I constructed a simple population model incorporating typical demographic parameters collected in the field supplemented by values found in the literature for Henslow’s Sparrows, Grasshopper Sparrows, Dickcissels, Eastern Meadowlarks and Field Sparrows. Species specific parameters collected in the field included clutch size, nesting phenology, Mayfield (1975) nesting success, and number of fledglings per successful nest. This analysis produced population viability plots with curves representing the threshold between source and sink populations. I also modeled the effects of breeding season length and hay management within the nesting season on the number of possible nesting attempts to examine the population trajectories of Grasshopper Sparrows and Henslow’s Sparrows.

For Henslow’s Sparrows (triple-brooded, 4 attempts), the basic model using the mean estimates of nest success and young per successful nest for all years combined indicated the population could not sustain itself without immigration. The estimates of nesting success and young produced per successful nest for 2 of the 5 years (2001 and 2003) indicated source populations with 4 nesting attempts (A) and 3 years (1999, 2000 and 2002) indicated sink populations. For Grasshopper Sparrows (triple-brooded) population viability for 3 of the 5 years (2000, 2002 and 2003) indicated source populations with 4 nesting attempts (A) and 2 years (1999 and 2001) indicated sink populations.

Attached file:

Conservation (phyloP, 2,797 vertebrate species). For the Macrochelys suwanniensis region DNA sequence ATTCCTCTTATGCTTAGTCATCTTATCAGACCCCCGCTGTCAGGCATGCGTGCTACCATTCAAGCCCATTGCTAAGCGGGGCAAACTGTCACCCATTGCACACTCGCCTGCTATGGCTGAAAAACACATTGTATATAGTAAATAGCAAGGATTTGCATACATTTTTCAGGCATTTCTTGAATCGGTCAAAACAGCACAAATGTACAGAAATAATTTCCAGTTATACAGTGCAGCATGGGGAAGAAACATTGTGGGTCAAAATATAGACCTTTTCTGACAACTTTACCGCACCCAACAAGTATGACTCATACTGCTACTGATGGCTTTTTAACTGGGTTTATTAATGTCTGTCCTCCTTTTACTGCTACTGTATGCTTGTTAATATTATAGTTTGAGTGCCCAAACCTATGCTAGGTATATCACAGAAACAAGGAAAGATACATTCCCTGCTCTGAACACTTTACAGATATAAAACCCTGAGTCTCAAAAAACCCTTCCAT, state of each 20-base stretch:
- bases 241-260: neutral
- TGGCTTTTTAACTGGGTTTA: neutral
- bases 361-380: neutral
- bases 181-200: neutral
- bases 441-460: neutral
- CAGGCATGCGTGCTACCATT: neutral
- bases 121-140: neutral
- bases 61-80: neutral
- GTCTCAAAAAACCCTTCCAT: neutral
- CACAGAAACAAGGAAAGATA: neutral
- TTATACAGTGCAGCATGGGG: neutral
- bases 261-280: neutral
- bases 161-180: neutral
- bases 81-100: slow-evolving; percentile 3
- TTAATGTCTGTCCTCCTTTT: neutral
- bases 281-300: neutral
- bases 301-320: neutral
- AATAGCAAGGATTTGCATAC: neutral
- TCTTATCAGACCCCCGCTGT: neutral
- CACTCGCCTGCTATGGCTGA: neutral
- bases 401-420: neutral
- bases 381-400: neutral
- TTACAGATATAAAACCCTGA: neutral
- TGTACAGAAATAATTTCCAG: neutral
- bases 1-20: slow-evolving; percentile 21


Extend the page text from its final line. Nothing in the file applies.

For Dickcissels (single-brooded), Field Sparrows (double-brooded), and Eastern Meadowlarks (double-brooded), the mean estimates of nest success and young per successful nest for all years combined were too low to indicate any source populations under the conditions of this model. For Dickcissels, the estimates of nest success and young per successful nest for any single year were also too low to indicate any source populations under the conditions of this model.

For Grasshopper Sparrows, the mowing model indicated “No mowing” and mowing after 1 August allowed for the possibility of a source population with the overall estimates of nest success and young produced per successful nest. Point-estimates for 1999, 2001, and 2002 indicated source populations only with no mowing. Mowing on 15 June or after 15 July allowed the Grasshopper Sparrow population in 2000 to be a source, whereas mowing 15 May, 1 June, and 1 July caused sink populations under the model assumptions. In 2003, the nesting success rate and the number of young produced per successful nest were great enough to compensate for mowing after 15 Jul with maximum breeding effort. For Henslow’s Sparrows, mowing before 15 July indicated sink populations in all years (Figure 3-15). The “no mowing” threshold did not allow a possible source population for the nesting success and young per successful nest estimates for all years combined with maximum breeding effort, but the variation indicated “no mowing” may allow for a source population. In 1999, 2000, and 2002, under conditions for maximum breeding output the estimates indicated a sink population even with no mowing. Year 2003 was a source population only with “no mowing.” Mowing after 1 August allowed the 2001 population to be a source.